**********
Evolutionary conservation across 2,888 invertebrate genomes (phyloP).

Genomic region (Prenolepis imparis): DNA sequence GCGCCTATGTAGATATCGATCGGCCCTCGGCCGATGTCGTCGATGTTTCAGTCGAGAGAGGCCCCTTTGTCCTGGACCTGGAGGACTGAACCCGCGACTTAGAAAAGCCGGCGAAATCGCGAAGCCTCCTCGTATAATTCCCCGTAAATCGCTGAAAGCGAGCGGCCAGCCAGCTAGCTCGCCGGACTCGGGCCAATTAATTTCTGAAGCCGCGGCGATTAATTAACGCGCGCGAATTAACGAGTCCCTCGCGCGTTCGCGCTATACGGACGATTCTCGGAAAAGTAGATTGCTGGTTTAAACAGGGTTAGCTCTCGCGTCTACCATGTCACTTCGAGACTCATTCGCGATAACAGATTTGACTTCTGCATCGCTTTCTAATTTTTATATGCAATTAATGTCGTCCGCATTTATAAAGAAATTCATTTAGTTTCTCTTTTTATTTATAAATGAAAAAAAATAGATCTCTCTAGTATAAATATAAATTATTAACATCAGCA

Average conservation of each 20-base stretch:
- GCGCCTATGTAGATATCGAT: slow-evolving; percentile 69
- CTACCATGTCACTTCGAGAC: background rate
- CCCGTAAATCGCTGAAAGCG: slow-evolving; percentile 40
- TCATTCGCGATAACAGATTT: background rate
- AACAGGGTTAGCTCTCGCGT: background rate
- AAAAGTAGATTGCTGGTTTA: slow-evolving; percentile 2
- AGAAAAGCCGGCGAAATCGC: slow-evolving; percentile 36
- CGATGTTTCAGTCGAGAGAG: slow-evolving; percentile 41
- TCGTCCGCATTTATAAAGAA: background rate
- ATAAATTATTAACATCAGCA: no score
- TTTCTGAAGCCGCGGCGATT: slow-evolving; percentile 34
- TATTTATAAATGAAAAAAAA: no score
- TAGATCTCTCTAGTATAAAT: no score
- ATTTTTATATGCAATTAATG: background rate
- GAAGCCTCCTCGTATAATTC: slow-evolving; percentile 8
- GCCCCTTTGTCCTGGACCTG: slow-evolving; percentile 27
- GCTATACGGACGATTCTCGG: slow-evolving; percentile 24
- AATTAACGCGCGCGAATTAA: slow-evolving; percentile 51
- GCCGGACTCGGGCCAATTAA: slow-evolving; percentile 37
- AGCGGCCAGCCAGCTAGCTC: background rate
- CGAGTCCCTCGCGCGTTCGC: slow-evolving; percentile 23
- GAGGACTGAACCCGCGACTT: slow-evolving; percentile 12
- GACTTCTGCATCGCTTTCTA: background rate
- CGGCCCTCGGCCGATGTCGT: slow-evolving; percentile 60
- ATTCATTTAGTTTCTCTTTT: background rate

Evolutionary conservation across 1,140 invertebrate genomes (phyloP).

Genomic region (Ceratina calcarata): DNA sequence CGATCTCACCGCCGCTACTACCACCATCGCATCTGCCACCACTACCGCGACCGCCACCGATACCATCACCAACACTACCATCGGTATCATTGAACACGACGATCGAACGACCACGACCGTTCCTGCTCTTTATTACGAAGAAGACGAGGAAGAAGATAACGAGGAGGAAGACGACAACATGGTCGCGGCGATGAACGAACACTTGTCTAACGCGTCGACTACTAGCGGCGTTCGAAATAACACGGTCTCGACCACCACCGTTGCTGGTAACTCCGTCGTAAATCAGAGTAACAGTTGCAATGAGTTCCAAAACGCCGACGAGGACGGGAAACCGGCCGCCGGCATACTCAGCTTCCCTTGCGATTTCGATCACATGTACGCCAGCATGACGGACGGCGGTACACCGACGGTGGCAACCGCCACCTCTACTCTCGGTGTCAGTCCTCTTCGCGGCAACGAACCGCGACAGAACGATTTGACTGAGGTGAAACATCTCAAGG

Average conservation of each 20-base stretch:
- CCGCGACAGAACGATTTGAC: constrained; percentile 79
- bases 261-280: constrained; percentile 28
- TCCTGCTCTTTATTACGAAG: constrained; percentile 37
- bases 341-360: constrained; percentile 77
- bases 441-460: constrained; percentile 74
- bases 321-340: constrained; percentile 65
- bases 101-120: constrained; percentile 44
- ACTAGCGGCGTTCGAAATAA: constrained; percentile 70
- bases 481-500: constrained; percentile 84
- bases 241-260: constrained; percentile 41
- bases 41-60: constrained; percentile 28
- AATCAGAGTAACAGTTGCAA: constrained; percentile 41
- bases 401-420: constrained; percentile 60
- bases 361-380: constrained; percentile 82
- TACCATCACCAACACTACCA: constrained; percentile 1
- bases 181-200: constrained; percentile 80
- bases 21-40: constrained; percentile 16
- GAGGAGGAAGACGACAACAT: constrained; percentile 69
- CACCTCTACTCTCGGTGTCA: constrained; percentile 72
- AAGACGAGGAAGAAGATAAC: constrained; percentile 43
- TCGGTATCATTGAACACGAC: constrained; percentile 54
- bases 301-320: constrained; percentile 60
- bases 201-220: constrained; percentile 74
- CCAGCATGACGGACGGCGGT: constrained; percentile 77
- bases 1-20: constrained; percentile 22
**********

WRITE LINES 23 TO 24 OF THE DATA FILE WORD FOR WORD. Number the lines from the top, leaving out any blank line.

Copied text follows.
- AGCGGCCAGCCAGCTAGCTC: background rate
- CGAGTCCCTCGCGCGTTCGC: slow-evolving; percentile 23